Goldstein’s explanation of this bitterly ironic turn focuses mainly on the actions of the various local “Community Development Corporations” (CDCs) founded in Harlem during the late 1960s. Many of those organizations, very much influenced by the civil rights movement, had their roots in radical ideas for “community control,” of a redeveloped Harlem predicated on the idea that the neighborhood “did not need class transformation […], but could flourish by housing and serving its current inhabitants, however poor they may be” (p. 83). However, it was those precise organizations that eventually turned away from their radicals roots and opted for an approach that relied heavily on private investment aiming to attract a returning middle-class to Harlem, thus paving the way for its eventual gentrification. By demonstrating how ideas about the need for a “mixed income” neighborhood and for Harlem’s “economic integration” – a sea change from the radical ideas of “community control” of the 1960s – made their way into the urban development mainstream, Goldstein lays bare the roots of the neoliberal logic that characterizes urban development in many US-American (and global) cities still today.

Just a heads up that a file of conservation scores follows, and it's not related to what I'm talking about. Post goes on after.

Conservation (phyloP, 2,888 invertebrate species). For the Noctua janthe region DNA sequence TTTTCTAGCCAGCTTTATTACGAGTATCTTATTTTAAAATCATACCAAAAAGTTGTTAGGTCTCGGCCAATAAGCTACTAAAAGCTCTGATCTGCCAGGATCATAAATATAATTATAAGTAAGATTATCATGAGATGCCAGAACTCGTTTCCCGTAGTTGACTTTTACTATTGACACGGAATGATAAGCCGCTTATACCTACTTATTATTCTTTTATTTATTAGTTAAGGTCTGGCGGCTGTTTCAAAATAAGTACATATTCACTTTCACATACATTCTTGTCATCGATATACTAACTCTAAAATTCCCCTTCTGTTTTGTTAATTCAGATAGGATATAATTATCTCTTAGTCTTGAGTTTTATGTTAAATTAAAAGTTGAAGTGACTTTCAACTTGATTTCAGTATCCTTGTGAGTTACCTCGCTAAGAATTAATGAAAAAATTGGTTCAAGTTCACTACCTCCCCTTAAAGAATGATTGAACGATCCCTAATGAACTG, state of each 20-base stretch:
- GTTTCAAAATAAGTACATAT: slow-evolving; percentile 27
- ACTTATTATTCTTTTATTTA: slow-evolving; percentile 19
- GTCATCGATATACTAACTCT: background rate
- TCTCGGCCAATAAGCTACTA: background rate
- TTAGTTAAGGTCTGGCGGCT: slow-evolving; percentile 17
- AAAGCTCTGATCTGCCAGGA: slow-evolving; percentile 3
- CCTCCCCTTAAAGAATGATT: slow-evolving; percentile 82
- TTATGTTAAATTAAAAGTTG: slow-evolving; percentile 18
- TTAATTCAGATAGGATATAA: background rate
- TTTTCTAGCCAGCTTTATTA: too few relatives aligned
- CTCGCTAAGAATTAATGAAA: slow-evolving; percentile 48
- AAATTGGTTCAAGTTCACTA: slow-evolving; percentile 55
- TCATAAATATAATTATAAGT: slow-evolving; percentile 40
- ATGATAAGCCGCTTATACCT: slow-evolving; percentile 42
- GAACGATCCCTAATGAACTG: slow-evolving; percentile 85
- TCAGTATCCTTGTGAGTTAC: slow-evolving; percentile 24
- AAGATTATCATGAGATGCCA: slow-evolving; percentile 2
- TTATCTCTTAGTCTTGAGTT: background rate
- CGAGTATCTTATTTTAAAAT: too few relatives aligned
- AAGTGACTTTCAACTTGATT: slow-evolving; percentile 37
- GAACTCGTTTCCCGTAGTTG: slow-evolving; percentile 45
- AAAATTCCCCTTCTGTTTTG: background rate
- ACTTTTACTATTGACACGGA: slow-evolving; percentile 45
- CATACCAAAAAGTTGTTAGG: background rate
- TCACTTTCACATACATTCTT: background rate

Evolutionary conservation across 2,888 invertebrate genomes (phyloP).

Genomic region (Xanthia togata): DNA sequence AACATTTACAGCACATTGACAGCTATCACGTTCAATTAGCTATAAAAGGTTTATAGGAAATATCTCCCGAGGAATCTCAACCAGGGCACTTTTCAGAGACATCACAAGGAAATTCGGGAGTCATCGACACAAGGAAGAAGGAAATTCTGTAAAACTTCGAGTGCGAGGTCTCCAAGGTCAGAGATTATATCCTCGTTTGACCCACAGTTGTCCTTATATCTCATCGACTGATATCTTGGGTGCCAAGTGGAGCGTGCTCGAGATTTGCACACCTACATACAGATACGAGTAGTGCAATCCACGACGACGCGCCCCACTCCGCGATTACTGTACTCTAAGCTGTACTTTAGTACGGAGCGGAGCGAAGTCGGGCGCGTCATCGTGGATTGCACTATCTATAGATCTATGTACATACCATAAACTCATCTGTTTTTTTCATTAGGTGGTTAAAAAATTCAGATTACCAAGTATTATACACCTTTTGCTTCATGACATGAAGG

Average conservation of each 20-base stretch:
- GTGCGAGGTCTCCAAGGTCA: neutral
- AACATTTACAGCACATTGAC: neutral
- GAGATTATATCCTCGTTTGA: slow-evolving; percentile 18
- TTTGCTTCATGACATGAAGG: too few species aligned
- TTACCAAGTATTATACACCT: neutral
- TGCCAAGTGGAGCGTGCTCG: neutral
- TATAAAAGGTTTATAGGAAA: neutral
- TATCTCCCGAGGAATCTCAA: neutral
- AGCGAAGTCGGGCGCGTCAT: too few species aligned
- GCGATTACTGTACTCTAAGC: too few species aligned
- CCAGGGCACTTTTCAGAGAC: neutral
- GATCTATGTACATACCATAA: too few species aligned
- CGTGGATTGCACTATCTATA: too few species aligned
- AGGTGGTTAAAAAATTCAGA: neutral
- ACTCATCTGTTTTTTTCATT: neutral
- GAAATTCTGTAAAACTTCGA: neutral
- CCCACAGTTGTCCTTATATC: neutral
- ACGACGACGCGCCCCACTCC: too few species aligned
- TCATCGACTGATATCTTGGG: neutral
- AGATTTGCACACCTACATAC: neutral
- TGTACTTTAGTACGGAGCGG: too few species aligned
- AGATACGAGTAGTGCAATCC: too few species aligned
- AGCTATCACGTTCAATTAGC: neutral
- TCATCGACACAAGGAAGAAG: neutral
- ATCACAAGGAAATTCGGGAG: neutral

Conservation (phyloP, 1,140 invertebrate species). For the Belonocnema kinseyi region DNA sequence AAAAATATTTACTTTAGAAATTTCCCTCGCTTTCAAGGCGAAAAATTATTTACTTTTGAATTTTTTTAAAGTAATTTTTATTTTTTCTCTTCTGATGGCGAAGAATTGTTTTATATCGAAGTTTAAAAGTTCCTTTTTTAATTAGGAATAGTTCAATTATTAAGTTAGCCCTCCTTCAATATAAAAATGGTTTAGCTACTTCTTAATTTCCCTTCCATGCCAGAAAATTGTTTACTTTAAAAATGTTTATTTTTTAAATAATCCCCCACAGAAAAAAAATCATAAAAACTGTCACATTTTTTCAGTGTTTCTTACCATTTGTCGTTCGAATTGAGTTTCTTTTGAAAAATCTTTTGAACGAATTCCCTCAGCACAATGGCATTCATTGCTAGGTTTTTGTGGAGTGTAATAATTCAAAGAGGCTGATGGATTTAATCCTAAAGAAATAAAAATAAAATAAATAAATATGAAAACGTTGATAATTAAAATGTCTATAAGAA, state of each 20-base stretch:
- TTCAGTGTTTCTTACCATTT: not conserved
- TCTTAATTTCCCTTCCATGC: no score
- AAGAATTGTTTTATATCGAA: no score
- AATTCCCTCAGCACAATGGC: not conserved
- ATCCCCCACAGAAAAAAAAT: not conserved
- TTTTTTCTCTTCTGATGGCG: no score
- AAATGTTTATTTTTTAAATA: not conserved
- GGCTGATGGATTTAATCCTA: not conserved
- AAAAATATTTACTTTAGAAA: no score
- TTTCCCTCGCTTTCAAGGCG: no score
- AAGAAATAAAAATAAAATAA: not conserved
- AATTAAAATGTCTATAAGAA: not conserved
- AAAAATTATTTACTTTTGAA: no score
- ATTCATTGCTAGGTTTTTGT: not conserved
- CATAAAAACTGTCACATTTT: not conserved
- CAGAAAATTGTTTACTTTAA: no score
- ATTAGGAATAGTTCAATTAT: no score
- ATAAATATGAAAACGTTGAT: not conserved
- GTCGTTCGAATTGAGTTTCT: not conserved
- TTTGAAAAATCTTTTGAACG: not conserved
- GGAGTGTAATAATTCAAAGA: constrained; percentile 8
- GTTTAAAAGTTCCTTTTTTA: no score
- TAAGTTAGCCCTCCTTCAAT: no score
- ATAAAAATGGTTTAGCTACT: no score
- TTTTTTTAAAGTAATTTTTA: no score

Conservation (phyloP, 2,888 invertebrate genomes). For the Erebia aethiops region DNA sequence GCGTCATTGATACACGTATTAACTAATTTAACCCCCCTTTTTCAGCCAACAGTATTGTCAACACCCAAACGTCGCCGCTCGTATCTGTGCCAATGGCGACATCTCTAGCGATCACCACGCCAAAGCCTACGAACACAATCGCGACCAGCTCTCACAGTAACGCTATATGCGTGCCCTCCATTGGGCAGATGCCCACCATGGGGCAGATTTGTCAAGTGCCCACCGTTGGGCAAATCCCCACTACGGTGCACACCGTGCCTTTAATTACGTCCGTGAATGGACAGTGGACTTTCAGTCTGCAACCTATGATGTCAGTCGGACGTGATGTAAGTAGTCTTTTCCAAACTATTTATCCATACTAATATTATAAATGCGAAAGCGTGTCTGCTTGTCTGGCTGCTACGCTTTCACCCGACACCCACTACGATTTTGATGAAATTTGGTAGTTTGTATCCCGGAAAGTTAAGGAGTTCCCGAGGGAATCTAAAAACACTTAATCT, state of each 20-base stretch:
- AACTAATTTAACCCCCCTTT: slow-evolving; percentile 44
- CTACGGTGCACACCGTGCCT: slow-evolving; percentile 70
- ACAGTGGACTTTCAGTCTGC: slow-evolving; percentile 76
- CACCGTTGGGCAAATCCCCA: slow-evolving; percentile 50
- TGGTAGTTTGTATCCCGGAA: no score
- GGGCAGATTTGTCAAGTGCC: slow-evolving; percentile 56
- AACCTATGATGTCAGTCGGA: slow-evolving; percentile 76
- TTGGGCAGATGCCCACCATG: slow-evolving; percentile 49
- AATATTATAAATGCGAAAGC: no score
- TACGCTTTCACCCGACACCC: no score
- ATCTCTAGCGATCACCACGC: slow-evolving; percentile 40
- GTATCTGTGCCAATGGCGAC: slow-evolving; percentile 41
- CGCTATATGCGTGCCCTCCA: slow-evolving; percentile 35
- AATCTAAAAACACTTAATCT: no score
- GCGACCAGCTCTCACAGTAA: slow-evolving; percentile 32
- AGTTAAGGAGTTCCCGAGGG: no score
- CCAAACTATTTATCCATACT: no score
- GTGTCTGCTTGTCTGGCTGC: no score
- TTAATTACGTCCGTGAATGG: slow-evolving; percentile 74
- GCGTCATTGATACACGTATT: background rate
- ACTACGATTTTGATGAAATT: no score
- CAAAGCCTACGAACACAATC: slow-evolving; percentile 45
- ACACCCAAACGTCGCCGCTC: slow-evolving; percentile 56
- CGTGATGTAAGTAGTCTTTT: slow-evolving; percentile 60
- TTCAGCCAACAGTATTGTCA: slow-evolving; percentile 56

Thus, it is one of the major achievements of Goldstein’s book that it succeeds in further complicating the history of gentrification, adding fresh nuances to the common trope of “outsiders” invading a neighborhood and imposing change on an unsuspecting population. Instead, Goldstein argues that Harlem’s gentrification “was not simply the result of decisions made by outsiders to the neighborhood or the product of external forces, but which grew up from very local roots” (p. 279). Further, in its understanding of gentrification as a multifaceted process that escapes simple explanations, Goldstein follows an argumentative framework in recent urban historical scholarship concerning the root causes for gentrification: Instead of adhering to one side of the usual explanatory frameworks for gentrification, either preferring a supply-side explanation or a demand-side explanation, Goldstein instead argues for the relevance and importance of both explanations. As Goldstein concludes, “the story of gentrification cannot be told only from the point of view of the migrants to neighborhoods like Harlem, nor can it be told through simplistic binaries of good and evil or innocence and guilt” (p. 287). Goldstein elucidates our understanding of the history of urban redevelopment in the US, giving a detailed account of how 1950s urban renewal and the radical opposition to it that followed in the 1960s paved the way for the processes of gentrification that have begun to characterize many USAmerican cities since the turn of the twenty-first century.